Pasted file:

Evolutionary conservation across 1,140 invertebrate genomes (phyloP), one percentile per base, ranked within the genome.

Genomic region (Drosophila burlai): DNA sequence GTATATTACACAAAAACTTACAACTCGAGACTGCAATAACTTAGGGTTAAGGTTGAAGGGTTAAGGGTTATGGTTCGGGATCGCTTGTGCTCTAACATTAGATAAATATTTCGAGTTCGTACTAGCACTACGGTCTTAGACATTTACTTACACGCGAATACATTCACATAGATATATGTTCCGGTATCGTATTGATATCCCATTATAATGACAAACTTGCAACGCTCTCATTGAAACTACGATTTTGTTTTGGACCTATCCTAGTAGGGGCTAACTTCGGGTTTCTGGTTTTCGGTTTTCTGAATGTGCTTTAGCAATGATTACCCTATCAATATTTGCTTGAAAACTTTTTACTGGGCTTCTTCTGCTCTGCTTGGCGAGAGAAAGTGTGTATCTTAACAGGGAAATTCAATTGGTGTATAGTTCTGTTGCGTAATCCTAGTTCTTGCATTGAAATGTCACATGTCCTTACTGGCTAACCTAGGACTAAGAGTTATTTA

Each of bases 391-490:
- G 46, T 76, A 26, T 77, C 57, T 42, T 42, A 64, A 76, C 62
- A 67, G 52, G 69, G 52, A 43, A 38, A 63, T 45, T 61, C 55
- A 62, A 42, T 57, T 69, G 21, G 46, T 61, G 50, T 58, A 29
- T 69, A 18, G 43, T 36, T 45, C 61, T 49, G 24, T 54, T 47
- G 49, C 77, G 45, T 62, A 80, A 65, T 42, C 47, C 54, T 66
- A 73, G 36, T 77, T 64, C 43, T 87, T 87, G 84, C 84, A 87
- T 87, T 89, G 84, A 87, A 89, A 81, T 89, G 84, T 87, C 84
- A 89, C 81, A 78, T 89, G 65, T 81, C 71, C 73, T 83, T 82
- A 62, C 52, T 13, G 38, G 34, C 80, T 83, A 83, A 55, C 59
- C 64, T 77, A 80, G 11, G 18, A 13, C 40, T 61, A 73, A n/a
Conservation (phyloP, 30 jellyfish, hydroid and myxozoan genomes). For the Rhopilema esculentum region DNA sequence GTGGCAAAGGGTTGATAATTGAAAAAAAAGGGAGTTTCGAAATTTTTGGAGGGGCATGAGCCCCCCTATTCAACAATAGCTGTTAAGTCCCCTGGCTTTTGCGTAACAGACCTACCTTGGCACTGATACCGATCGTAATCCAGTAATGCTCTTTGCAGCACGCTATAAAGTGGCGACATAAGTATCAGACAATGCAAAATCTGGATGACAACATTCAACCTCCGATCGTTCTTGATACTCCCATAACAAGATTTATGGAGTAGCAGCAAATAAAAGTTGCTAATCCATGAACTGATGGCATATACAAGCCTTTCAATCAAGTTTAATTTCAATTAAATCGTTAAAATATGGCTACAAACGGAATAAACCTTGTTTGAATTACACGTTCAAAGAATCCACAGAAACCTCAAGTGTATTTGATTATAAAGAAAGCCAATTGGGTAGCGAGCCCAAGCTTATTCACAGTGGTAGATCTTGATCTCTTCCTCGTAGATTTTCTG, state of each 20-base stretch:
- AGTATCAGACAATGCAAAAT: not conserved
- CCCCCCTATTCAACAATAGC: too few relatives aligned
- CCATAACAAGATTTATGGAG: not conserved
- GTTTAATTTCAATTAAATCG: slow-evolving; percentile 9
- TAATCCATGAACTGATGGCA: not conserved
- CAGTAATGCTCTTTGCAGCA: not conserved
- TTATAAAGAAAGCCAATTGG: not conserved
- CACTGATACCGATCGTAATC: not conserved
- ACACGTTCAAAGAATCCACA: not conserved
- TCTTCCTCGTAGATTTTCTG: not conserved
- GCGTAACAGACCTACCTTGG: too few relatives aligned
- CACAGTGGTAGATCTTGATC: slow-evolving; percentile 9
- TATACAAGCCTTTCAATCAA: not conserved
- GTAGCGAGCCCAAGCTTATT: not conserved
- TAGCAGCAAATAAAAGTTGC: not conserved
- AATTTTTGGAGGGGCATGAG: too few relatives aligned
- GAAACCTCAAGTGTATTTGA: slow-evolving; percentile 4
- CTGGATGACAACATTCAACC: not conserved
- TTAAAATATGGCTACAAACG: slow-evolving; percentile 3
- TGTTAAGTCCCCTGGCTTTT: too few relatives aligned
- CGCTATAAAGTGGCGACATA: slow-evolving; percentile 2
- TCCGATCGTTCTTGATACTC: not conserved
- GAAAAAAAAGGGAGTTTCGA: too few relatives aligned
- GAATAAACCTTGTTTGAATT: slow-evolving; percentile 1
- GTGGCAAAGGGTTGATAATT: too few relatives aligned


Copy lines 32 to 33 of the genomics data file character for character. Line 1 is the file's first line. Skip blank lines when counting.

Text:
- CTGGATGACAACATTCAACC: not conserved
- TTAAAATATGGCTACAAACG: slow-evolving; percentile 3